Monday, June 3, 2013


This week another day at the Kolda house means another blog post, and since the last one was all about me on a personal level, this one is all about work.

I am pleased to report that my second (and last) construction project in SPB was finished on schedule and our middle school now has a well! Once again, I want to thank everyone who donated. In Muslim cultures building a well gets you major points in the heavenly rewards department; it's the ultimate good deed to give someone access to the sacred element of life. I guess this makes sense in a religion that initially spread over some very hot and dry parts of our earth. So, aside from the regular good karma of helping out my neighbors, I feel like I've incurred an extra big blessing by helping to make this happen (and so have you by extension). I didn't really intend to do any big projects of this kind when I first installed, but it was hard to say no when there was really so little I had to do. The teachers and principal organized everything and provided the motivation as well as some of the funds themselves. All I had to do was write a proposal, take some pictures, ask for a little help from back home and then sit back and watch everyone else carry out the work. This is the ideal grant project as far as a Peace Corps volunteer is concerned and I feel very fortunate that it all went so smoothly. You can check out the final report with pictures by clicking here.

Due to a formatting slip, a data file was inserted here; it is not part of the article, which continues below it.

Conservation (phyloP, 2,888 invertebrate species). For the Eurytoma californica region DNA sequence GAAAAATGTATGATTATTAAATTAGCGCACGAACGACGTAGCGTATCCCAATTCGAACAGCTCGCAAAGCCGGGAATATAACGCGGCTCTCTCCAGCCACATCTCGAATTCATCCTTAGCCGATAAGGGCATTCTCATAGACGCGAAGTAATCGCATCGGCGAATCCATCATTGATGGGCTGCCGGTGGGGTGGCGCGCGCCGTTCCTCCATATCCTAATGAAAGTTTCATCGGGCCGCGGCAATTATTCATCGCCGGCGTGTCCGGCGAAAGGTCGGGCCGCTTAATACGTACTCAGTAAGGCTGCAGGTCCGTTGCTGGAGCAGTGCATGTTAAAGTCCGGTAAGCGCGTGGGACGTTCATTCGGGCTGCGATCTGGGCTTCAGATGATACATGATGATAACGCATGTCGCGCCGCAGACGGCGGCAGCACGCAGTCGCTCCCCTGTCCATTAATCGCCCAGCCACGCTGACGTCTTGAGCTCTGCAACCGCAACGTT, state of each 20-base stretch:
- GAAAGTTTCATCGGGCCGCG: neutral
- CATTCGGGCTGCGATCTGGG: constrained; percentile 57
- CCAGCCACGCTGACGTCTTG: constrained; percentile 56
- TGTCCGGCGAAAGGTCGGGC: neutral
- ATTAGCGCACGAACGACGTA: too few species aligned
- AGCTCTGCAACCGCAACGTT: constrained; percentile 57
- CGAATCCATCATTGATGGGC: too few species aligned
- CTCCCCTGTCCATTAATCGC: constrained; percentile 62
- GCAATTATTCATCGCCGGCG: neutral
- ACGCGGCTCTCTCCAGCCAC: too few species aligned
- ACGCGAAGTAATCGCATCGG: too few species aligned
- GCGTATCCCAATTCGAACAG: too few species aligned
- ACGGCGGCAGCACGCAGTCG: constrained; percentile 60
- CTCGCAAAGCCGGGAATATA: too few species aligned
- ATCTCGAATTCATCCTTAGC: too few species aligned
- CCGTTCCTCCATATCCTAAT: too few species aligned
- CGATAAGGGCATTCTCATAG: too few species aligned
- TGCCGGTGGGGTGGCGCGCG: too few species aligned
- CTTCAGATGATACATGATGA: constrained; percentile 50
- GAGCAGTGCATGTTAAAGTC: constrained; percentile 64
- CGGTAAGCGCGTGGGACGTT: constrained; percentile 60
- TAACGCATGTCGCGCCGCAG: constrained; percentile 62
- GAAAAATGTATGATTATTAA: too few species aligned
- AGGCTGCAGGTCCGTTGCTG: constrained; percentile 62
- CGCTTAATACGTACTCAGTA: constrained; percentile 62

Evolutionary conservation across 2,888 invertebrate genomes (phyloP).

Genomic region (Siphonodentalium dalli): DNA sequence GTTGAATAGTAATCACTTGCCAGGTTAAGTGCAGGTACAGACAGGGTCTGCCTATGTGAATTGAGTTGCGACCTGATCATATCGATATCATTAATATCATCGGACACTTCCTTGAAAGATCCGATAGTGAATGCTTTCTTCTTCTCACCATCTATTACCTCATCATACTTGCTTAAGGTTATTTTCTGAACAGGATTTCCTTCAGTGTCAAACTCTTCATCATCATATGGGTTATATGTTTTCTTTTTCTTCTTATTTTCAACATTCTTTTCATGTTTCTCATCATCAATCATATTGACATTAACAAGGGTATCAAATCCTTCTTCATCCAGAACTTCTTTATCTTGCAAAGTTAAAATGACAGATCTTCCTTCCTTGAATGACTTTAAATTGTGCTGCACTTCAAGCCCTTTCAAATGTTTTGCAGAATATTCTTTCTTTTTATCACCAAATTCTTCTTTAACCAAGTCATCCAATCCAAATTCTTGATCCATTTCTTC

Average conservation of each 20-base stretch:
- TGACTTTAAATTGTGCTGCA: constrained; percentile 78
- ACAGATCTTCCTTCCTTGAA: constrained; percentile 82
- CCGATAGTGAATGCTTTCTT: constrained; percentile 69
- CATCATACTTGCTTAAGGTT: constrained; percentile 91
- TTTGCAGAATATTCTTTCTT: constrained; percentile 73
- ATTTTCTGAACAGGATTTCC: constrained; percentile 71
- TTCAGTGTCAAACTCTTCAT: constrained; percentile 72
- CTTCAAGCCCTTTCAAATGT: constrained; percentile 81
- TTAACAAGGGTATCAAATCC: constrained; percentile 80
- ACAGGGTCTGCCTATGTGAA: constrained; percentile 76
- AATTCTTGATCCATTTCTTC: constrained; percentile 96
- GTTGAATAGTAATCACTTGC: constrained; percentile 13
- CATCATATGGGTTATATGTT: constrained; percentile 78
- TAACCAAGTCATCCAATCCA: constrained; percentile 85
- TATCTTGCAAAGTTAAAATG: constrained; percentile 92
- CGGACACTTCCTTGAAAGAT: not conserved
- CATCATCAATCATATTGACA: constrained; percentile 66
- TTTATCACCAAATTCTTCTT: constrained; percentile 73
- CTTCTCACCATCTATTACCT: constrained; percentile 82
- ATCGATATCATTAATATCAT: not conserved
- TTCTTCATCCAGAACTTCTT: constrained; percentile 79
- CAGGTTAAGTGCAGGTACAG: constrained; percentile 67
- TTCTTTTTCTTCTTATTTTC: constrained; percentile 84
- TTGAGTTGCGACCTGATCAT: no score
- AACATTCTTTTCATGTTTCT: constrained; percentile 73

The other blessing that came out of this project was a much closer relationship between me and the SPB middle school. I had gotten to know a couple of the teachers before, but since this spring I've had the pleasure of spending time with all of them and am glad to have that many more people who I consider friends. On the whole they are generous and funny and hard-working, and the more time I spend with them the more I want to join in their efforts to make that school the best darn CEM (that's a middle school) in the region! It was this sentiment that encouraged me to join the ranks of PCVs who are participating in the Michelle Sylvester Scholarship Program this year. The program aims to address the issue of girls' education in Senegal. While enrollment at the elementary school level is fairly equal between boys and girls, by middle school girls' enrollment drops incrementally with each year. Early marriage accounts for some of this, but many families simply pull their daughters out of school to help with the housekeeping. When a family's resources are limited they tend to favor boys' education, assuming that inscription fees are wasted on a daughter who will only grow up to be someone's wife. Consequently, many girls have trouble imagining futures for themselves outside of the traditional roles of wives and mothers, and the cycle continues. The Michelle Sylvester Scholarship is awarded to nine girls, three from each of the three middle school grade levels. They are chosen by the faculty based on their academic standing as well as their need. The funds are used to pay for their tuition fees and school supplies for the coming school year. As a woman who was raised to believe she could be anything she wanted (instead of or in addition to becoming a wife and mother), as a Barnard woman, as someone who has been blessed in so many ways, I feel compelled to do what I can to encourage educational equality in this country. I am able to be in the Peace Corps without stressing about student loans waiting for me when I get back home thanks to the generosity of someone who saw value in women's education for its own sake, for its potential to improve our world. I am here, doing for others, proud to be making good on his investment, and an opportunity to pay it forward presents itself. But I am but a poor Peace Corps volunteer, so (get ready, here it comes) I am asking one last time for support from home. Unlike other charities, organizations, initiatives you could give your money to, you know exactly where this is going and who it benefits. I'll even show you a picture of their happy smiling faces if you want! But in order to do that we need to give these girls something to smile about and that's where you come in. If you feel inclined to help out with the MSS program click here. When you donate please write in the comments section “This donation is to support MSS scholarships in Cibyl Delaire’s village of Sare Pathe Bouya.” To give you an idea of how far the dollar goes in the Senegalese school system, a $20 donation would pay for a year's tuition and all the school supplies a girl needs. Let's show these girls that they are worth it!